Can a Dental Bridge be repaired?
Dental Bridge

Dental Bridge Repair

A dental bridge is the most popular way for replacing a missing tooth. Proper dental bridge care is a critical factor in delaying the time when you will need dental bridge repair or replacement. The average life span of a dental bridge is between 7 to 10 years. However this can be prolonged up to 15 years with careful dental bridge care. If the patient neglects proper care, the dental bridge may need to be repaired or replaced in even less than 5 years.

Common reasons for dental bridge repair

A dental bridge is a dental appliance that has an expected life of about 7 to 10 years. As with natural teeth, artificial teeth are also a subject to wear and tear. There are several conditions that, sooner or later, may make dental bridge repair necessary. Some of them are related to the dental bridge itself, but in other cases they may be related to the teeth supporting the bridge or the patient’s overall dental health condition. The most common reasons for dental bridge repair include:

Dental bridge failure

A dental bridge may fail either due to structural damage or functional failure (bad fit).

Structural damage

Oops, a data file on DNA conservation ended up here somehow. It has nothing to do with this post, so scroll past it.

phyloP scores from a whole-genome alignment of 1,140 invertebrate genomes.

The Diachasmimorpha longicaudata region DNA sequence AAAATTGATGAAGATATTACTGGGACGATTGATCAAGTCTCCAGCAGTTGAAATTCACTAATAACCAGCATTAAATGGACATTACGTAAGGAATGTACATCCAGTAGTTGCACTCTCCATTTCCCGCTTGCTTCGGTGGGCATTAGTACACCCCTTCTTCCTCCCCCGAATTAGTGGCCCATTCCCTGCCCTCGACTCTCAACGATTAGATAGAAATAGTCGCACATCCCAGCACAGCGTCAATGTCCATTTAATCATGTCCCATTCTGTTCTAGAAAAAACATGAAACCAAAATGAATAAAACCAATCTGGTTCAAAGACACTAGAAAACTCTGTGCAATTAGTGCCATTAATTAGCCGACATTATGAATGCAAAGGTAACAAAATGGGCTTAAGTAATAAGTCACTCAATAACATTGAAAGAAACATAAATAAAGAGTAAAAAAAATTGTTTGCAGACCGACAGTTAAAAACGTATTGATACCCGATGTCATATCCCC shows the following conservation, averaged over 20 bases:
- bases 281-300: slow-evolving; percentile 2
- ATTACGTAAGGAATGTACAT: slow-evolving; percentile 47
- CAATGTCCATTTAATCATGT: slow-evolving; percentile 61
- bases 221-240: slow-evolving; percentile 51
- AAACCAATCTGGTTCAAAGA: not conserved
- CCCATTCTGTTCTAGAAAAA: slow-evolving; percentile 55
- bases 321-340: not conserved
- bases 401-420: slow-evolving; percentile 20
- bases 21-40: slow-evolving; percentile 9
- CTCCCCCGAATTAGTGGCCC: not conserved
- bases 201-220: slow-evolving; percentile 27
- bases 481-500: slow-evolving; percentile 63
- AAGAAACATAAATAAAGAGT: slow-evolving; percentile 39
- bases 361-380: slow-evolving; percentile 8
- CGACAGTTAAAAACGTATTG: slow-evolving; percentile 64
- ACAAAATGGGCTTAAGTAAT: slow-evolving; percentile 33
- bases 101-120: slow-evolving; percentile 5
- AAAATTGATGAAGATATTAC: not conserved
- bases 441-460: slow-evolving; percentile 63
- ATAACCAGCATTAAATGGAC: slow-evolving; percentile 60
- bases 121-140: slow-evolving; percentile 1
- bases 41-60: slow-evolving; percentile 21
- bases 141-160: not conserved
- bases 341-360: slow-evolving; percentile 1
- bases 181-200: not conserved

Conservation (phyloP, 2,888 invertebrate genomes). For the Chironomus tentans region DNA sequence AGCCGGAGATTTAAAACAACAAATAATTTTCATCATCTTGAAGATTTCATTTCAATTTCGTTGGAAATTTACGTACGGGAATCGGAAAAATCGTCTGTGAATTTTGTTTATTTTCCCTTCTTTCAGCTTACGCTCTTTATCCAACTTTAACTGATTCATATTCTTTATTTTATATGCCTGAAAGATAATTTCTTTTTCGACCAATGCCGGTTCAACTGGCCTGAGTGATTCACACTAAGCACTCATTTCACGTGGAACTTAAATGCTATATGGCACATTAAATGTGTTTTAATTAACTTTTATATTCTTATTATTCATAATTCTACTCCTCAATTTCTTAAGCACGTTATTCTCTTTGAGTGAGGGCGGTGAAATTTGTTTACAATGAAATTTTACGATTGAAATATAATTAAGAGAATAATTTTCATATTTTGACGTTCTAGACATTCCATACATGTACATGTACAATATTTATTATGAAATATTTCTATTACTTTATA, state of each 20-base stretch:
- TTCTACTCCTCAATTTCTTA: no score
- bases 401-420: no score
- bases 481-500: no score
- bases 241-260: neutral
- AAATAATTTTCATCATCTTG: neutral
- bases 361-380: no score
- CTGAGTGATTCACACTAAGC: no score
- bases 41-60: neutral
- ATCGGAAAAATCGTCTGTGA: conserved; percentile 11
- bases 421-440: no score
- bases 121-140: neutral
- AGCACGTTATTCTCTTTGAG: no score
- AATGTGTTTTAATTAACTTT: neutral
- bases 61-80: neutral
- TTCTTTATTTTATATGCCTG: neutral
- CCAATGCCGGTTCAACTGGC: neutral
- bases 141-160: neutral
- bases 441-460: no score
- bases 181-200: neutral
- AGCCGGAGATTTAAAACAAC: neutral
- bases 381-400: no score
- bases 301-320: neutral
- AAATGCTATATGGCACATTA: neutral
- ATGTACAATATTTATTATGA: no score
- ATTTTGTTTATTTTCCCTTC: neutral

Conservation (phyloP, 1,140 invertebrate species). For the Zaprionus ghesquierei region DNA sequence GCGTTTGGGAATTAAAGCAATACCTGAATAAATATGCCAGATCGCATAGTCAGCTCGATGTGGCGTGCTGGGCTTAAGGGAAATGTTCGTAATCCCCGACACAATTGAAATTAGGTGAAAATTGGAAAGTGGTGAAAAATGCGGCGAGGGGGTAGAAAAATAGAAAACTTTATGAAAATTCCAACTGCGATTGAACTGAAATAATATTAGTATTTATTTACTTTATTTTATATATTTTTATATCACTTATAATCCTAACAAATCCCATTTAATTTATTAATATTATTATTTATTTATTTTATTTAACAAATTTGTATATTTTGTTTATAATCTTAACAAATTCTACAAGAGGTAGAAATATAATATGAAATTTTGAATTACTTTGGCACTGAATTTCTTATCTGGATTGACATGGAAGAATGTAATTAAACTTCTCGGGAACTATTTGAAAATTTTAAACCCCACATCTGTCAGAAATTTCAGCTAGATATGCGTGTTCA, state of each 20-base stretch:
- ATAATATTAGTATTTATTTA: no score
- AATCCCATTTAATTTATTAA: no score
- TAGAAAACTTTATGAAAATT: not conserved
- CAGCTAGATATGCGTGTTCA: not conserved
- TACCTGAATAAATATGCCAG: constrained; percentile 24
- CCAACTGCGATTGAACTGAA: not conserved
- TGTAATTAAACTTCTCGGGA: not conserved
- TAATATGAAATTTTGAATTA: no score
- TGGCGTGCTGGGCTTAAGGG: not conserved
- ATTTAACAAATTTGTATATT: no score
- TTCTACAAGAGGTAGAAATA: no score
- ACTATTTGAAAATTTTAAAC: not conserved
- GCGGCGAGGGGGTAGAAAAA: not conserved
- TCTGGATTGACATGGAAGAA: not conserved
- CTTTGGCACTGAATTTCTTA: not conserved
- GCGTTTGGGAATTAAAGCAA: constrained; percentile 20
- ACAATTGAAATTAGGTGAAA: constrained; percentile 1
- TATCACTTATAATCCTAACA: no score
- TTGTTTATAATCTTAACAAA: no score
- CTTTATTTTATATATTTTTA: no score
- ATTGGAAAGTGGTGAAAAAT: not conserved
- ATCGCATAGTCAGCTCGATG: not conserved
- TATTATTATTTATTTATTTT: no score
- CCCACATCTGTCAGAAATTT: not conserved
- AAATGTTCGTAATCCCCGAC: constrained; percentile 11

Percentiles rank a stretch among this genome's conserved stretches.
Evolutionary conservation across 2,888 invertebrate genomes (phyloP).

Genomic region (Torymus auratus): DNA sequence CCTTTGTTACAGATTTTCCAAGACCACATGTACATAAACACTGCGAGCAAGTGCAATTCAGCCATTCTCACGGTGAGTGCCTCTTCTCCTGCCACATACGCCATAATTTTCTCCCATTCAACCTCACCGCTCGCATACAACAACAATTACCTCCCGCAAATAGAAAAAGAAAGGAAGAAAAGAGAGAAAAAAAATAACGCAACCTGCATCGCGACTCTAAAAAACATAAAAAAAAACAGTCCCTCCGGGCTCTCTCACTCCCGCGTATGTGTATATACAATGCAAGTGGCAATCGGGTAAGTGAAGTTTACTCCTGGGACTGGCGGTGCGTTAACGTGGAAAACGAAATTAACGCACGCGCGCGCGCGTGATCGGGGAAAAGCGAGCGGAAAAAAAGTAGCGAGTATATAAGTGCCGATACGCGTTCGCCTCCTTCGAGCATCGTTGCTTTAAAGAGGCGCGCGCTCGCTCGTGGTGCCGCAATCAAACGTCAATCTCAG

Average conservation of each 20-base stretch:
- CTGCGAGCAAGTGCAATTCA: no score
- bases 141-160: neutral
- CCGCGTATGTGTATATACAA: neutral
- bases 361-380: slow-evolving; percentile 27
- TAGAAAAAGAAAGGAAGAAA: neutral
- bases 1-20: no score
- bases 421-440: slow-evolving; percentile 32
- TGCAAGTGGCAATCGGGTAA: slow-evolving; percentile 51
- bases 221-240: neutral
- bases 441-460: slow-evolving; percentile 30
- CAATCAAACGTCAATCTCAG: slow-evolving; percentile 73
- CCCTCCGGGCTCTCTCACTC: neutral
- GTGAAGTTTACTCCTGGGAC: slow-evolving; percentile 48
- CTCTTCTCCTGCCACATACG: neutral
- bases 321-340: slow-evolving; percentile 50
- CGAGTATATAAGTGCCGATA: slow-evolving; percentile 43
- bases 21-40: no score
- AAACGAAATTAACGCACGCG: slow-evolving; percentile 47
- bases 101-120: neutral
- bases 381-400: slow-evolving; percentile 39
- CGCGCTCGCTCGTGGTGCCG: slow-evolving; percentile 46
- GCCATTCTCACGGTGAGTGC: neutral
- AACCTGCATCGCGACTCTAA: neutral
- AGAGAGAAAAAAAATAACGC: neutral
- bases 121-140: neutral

Most of the dental bridges are made of porcelain that can break, chip or crack under pressure making necessary a dental bridge repair. The artificial pontic tooth between the two crowns should not be expected to be able to withstand the same forces as a natural tooth. Excessive chewing force when biting on hard foods can cause the porcelain to break or fracture. Porcelain has roughly 2.5 times less compressive strength than enamel.

Other causes of damage to dental bridges include:

  • bad bite: malocclusion results in uneven pressure distribution between teeth. If their is an occlusion problem at the area of the dental bridge, it may fail. A badly designed dental bridge may also cause a similar problem on its own, even if there is no problem with the teeth of the opposing jaw.
  • bruxism: teeth grinding or clenching is another cause for dental bridge repair. Chips and fractures of the porcelain caps are common in patients with a bruxism habit.
  • trauma: participating in contact sports without mouthguard protection is a common cause of damaged dental appliances such as braces and dental bridges.
  • poor design: problems can arise with a bridge if too few teeth are used to replace multiple missing ones, increasing the forces each abutment tooth has to withstand.

Functional failure

Occasionally a dental bridge repair may be needed because it can not work properly or it may lead to other problems.

  • If the bridge has design problems it may not fit properly and the patient will feel uncomfortable or have speaking or chewing problems.
  • If a crown is not properly shaped where it meets the gums, it may cause irritation and sore gums.
  • Sometimes a dental bridge may become loose, if it is not properly cemented and secured on the abutment teeth.
  • Cosmetic issues include improper color of the bridge (too dark or too light) or shape (e.g. the edge of the crown does not cover the tooth completely).

Supporting teeth failure

The need for dental bridge repair is often a result not of a problem with the bridge itself, but of problems with its supporting structures.

Tooth decay